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Federal Government Shutdown Would Furlough Half of Full Time Iowa Guard Soldiers

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WATERLOO, Iowa- The countdown is down to the final hours for a shutdown of portions of the federal government due to the budget wrangling. And that will mean no jobs temporarily on Tuesday for some federal employees in Iowa.

Many in eastern Iowa might notice the impact at the national recreational or historic sites like the Herbert Hoover birthplace and Presidential library and museum in West Branch. A federal shutdown would mean both sites won't open Tuesday with about 30 workers total furloughed.

But the biggest job impact in Iowa might fall on the members of the Iowa National Guard. Approximately 2,200 people work full time at Guard facilities around Iowa. Plans call for approximately half to temporarily lose their jobs if there is no budget agreement.

And percentagewise, some facilities will feel the cuts even more deeply. At the Army Aviation Support Facility #2, next to the Waterloo Airport, a total of 44 people work full time. If there is no budget deal with Congress, all would come in to work on Tuesday. Thirty six will learn they're on unpaid furlough. Eight will still have federal jobs despite the government shutdown.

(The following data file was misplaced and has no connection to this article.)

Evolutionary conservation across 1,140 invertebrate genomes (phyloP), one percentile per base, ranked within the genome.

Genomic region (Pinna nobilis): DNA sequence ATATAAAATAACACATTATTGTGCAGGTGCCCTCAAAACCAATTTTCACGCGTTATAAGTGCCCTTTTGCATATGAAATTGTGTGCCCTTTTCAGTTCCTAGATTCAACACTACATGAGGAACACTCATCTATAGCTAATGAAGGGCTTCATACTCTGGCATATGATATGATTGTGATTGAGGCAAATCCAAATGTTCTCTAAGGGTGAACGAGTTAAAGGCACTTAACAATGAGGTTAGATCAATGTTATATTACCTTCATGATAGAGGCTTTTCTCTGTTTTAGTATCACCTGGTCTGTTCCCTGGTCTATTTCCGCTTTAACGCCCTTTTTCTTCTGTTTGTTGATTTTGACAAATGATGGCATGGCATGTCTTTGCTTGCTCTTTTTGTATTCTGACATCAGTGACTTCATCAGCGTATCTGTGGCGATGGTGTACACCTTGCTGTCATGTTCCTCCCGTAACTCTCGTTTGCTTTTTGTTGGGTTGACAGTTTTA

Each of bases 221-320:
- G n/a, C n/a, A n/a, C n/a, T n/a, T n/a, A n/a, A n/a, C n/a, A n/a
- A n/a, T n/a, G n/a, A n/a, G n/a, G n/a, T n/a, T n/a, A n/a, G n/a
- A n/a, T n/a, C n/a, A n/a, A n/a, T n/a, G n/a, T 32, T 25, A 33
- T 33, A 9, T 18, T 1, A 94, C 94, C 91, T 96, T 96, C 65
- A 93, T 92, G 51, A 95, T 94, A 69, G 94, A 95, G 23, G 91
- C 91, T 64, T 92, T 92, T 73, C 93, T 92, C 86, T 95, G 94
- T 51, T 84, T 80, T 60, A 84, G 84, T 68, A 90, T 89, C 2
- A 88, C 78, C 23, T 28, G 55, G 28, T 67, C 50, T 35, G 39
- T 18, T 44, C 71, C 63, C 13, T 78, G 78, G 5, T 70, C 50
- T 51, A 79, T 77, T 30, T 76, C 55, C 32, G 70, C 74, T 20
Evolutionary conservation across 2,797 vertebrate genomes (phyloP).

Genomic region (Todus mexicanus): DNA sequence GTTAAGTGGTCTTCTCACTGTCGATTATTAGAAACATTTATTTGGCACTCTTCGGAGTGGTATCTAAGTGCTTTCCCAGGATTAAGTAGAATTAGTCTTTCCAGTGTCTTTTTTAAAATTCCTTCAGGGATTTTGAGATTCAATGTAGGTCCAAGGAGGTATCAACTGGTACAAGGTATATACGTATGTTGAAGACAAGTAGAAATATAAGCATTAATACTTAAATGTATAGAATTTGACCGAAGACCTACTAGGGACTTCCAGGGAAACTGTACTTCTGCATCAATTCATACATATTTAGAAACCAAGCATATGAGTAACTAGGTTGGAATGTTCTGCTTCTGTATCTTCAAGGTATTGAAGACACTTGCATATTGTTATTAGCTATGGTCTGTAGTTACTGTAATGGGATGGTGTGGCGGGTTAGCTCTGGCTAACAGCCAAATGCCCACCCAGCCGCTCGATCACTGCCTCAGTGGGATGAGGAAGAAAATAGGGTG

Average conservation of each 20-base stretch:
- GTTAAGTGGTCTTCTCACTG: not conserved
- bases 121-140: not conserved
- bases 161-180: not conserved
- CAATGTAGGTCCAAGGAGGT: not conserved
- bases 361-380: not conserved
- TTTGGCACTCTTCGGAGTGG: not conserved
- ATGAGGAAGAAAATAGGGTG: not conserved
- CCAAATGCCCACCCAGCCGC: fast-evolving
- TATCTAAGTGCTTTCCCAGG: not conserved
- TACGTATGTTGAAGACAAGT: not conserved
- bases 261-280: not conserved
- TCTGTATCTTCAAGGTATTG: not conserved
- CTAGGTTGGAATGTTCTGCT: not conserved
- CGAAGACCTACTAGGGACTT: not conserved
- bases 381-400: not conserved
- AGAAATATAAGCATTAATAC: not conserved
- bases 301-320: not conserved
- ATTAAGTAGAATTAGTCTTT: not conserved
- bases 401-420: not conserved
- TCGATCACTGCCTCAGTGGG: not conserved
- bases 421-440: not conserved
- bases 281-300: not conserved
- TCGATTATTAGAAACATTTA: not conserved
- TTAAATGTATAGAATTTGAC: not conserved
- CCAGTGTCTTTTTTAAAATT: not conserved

Col. Greg Hapgood, chief public information officer for the Guard in Iowa, said "it's a very difficult decision to make. Those that are kept on are absolutely critical for safety, for health and for communicating with the public."

Soldiers from Iowa deployed overseas now, approximately 140, are "excepted" from shutdown cuts as are some other job categories. But routine maintenance work, such as soldiers do now on helicopters in Waterloo, would drop to zero.

Training would also be suspended, including the once-a-month sessions familiar to most Guard members.

Tim Eich, commander of the Waterloo unit, said he's told his soldiers and civilians for months to be prepared for what looks all but certain.

"We've told them for the last several months to prepare that they may be taking some unpaid leave," Eich said.

Sergeant 1st Class Dan Callahan said soldiers have certainly heard the advice. But, for some, hearing about it and truly being prepared aren't always the same.

"Part of the problem is people live paycheck to paycheck and things will get tight. We went through a furlough this spring and lost 48 hours of pay already. That makes things tight for a lot of people," Sgt. Callahan said.

The last government shutdown that sent Iowa National Guard members home from work was in the mid 1990's. That lasted two weeks and Congress reimbursed workers retroactively later. No one potentially impacted this time expects to see that money later.

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